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Today's Stichomancy for Muhammad Ali

The first excerpt represents the past or something you must release, and is drawn from The Rescue by Joseph Conrad:

And now she felt her head between Lingard's hands. He moved it the least bit to the right. "There! See it?"

"No. What am I to look for?"

"A gleam of light," said Lingard, taking away his hands suddenly. "A gleam that will grow into a blaze before our boat can get half way across the lagoon."

Even as Lingard spoke Mrs. Travers caught sight of a red spark far away. She had looked often enough at the Settlement, as on the face of a painting on a curtain, to have its configuration fixed in her mind, to know that it was on the beach at its end furthest from Belarab's stockade.


The Rescue
The second excerpt represents the present or the deciding factor of the moment, and is drawn from Gambara by Honore de Balzac:

sometimes I was on the boards in the chorus, sometimes under them with the carpenters. Thus I learned every kind of musical effect, studying the tones of instruments and of the human voice, wherein they differed and how they harmonized, listening to the score and applying the rules taught me by my father.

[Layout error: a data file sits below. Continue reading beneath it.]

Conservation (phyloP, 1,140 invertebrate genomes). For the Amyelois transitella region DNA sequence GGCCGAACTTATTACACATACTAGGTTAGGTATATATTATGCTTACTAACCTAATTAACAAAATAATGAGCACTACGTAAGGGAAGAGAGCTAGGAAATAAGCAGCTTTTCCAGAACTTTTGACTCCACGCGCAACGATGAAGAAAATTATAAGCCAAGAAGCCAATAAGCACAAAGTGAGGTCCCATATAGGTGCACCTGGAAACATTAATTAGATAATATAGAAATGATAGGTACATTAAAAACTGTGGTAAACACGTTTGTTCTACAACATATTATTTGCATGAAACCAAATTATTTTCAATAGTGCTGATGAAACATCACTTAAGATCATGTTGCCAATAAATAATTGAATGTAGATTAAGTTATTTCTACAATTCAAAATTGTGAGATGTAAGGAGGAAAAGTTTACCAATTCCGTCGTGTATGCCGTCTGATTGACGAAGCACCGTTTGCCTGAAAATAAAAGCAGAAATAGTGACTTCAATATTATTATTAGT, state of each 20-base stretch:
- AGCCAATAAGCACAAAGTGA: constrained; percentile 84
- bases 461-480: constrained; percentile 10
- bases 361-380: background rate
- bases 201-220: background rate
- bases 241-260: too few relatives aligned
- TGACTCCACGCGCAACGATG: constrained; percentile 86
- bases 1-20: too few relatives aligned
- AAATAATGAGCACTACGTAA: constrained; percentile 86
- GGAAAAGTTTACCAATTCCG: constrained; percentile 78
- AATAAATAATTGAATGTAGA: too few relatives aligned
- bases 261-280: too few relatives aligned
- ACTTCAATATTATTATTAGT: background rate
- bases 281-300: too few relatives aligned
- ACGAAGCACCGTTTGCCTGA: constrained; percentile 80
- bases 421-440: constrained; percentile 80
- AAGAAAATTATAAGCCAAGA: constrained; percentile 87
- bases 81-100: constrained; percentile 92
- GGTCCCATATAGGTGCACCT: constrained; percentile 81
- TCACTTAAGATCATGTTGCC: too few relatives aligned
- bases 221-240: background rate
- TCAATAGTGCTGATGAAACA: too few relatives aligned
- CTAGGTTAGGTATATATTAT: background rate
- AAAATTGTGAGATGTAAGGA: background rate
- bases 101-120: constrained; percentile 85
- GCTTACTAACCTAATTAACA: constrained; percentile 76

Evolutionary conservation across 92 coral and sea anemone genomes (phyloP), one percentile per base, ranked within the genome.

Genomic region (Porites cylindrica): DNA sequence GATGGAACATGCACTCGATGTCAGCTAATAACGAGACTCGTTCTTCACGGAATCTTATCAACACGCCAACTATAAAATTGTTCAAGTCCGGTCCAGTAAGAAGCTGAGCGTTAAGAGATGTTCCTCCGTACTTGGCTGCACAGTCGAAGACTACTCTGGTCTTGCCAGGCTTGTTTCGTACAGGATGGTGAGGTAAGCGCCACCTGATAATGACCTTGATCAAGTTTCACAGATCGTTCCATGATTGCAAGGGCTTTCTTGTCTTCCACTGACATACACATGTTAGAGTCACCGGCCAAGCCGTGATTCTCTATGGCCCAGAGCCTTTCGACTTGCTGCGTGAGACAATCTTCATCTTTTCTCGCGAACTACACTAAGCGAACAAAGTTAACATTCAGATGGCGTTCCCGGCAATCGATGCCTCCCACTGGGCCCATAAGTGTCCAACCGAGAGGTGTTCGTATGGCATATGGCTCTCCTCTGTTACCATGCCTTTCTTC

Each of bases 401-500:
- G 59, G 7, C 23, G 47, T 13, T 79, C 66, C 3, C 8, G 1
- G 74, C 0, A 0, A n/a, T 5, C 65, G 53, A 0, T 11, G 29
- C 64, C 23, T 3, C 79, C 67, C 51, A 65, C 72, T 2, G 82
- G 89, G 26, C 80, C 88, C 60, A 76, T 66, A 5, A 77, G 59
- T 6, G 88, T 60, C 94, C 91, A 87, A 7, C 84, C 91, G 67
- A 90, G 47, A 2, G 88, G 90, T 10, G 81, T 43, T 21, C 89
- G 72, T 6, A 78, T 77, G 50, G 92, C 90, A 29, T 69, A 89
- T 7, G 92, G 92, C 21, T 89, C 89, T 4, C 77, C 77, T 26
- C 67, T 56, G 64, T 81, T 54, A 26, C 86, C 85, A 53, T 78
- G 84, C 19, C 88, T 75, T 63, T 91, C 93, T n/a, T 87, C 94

"It was hungry work, in a land where the sun always shines, where art is all pervading, but where there is no pay for the artist, since Rome is but nominally the Sovereign of the Christian world. Sometimes made welcome, sometimes scouted for my poverty, I never lost courage. I heard a voice within me promising me fame.

"Music seemed to me in its infancy, and I think so still. All that is


Gambara
The third excerpt represents the future or something you must embrace, and is drawn from Herland by Charlotte Gilman:

As "a man among men," he didn't; as a man among--I shall have to say, "females," he didn't; his intense masculinity seemed only fit complement to their intense femininity. But here he was all out of drawing.

Moadine was a big woman, with a balanced strength that seldom showed. Her eye was as quietly watchful as a fencer's. She maintained a pleasant relation with her charge, but I doubt if many, even in that country, could have done as well.

He called her "Maud," amongst ourselves, and said she was "a good old soul, but a little slow"; wherein he was quite wrong. Needless to say, he called Jeff's teacher "Java," and sometimes


Herland